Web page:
8/7/11 12:42 pm
This morning I was at the gym* and suddenly it dawned on me that I could learn written Chinese without actually learning any spoken Chinese. So far I have been hesitant about learning to write Chinese. Learning to speak Chinese is daunting enough already, and I thought it might just too ambitious to learn both. I didn’t really get the point of written Chinese anyway, I mean, 1000s of characters just to be able to write? How inefficient! Why not just use an alphabet? So much easier, if you ask me. You’d only need to learn about 25 symbols, plus some diacritics and voilá, you can write Chinese. Easy as pie (well, if you’re any good at baking pies, of course).
But this morning I had an epiphany. The main advantage of written Chinese is that you don’t actually have to learn the spoken language. There is no connection between the spoken and the written language, like there is with an alphabet. An alphabet symbolizes sounds or syllables, and uses those as building blocks for words. Chinese characters (as far as I’m aware anyway) have no relation to sounds, just to the meaning of the word. Which means you don’t need to know the actual word in Chinese, but you will understand the concept from the written character. This is one reason why the Chinese are not likely to give up their “complicated” way of writing, as it’s the only way that people from all over China, who speak many completely different languages, can communicate with each other. So if I would learn at least a couple of Chinese characters, I could actually communicate with Chinese people without speaking a word of Chinese. How awesome is that? And then I thought, what if the whole world would just learn Chinese characters, we could all communicate with each other in writing, without speaking each other’s language! It’s like a secret code, how exciting! According to what I’ve read, you only need to know about a 1000 characters to be able to understand 90% of written Chinese. I think that’s quite reasonable. You could learn two new characters every day for a year and a half, and you’d be able to understand pretty much everything. Not bad, eh? A lot less effort than learning to speak a new language. I daresay there are very few languages you can learn for 90% within a year and a half with only 15 minutes a day. This could totally work!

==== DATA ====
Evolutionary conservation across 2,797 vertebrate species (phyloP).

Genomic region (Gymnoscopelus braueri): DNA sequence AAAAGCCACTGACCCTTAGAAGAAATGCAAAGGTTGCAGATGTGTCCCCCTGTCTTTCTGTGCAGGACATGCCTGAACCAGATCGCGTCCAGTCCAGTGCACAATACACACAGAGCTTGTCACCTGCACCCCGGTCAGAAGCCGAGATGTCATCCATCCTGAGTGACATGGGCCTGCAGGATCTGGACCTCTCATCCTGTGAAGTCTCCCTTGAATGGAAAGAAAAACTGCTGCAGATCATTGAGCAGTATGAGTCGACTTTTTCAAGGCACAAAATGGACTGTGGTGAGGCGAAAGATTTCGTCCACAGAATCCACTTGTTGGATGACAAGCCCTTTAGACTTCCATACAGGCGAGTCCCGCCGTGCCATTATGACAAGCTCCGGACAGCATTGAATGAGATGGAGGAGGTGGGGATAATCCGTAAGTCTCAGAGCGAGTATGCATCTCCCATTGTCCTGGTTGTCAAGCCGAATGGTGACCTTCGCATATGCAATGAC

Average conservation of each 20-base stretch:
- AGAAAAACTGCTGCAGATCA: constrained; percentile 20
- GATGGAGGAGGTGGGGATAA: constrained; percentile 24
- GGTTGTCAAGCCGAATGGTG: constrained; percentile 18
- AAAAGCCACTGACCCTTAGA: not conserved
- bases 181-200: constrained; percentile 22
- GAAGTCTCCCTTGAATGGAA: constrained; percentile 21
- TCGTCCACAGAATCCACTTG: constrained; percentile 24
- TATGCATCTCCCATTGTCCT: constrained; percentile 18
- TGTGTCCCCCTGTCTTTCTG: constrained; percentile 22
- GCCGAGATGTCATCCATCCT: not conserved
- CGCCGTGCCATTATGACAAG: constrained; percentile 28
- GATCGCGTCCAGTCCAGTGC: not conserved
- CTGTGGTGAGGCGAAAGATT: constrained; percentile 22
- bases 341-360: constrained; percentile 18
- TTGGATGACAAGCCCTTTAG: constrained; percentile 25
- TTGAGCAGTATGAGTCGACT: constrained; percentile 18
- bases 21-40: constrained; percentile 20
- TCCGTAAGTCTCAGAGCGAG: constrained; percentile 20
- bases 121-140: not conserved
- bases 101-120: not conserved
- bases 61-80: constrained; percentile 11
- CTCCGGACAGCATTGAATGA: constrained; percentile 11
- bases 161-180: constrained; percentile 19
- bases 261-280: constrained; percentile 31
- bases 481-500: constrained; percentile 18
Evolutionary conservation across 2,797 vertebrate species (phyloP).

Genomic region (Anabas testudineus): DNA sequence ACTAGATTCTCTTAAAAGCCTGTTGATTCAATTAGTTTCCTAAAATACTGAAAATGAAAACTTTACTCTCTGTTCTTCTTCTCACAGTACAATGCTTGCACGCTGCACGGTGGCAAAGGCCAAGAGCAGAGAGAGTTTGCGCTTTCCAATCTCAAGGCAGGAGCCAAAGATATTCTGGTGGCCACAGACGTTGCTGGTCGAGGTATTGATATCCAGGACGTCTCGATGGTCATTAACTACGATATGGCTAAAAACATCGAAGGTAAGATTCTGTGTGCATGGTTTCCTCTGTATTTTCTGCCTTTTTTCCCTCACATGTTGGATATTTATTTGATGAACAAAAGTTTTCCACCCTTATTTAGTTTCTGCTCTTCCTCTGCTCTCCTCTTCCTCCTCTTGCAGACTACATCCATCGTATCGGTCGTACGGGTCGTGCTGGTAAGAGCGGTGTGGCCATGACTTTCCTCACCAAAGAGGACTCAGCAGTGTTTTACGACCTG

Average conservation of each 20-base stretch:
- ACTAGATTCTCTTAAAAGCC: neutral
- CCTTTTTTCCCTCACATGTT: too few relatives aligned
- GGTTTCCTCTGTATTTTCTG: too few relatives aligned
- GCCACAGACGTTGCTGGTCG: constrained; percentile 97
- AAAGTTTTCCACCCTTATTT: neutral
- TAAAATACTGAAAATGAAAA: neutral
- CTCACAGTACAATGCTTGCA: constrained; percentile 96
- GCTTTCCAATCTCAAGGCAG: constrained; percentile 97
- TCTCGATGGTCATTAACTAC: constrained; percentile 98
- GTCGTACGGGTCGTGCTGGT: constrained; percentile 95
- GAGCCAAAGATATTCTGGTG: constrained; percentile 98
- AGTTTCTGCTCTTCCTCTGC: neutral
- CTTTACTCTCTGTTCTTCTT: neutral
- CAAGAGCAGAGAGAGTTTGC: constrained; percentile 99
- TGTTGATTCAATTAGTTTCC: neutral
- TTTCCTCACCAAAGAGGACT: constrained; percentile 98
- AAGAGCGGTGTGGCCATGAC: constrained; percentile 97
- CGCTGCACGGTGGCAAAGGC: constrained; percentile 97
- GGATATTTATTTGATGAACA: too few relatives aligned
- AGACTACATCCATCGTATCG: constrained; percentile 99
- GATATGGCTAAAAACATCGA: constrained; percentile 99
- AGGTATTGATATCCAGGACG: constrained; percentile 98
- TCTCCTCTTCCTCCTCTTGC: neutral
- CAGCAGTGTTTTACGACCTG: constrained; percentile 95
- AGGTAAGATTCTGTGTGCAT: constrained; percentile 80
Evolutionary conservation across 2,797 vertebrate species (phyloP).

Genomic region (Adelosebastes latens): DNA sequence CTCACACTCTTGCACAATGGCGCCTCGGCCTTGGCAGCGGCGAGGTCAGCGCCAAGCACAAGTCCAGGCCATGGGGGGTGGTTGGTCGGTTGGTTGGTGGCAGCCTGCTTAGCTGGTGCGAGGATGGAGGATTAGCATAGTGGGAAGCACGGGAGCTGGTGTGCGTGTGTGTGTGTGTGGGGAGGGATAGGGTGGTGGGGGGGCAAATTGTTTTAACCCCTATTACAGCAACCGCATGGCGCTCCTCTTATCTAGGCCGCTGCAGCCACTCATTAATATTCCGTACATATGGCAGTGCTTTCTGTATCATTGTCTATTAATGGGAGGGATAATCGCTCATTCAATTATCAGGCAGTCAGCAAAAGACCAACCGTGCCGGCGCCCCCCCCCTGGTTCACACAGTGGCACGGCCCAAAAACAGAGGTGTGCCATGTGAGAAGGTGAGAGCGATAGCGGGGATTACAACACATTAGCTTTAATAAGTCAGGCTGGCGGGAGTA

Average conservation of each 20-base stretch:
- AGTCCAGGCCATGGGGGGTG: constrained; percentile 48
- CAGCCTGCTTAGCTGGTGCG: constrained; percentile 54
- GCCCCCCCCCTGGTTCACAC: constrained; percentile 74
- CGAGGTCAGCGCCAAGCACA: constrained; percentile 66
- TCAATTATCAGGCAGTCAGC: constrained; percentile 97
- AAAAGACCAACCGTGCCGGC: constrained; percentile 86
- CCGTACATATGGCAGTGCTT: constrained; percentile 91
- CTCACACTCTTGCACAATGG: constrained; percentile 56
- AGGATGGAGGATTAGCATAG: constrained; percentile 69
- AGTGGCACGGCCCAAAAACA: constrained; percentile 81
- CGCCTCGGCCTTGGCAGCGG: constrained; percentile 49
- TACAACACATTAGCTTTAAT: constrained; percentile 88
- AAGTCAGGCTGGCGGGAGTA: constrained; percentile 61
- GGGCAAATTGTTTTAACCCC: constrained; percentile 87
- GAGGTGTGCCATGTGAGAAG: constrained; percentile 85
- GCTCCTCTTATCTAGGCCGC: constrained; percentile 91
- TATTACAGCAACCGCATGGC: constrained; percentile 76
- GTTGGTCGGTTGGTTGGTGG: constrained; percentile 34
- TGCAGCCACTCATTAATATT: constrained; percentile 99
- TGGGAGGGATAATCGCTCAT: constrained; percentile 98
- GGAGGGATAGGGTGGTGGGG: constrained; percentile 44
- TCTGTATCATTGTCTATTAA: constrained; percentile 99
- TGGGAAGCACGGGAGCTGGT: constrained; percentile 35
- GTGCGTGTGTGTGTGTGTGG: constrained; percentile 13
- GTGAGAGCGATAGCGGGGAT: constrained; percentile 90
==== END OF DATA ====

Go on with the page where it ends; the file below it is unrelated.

*I always get my best ideas at the gym. Maybe I should go more often?
cross-posted at www.rapturina.com.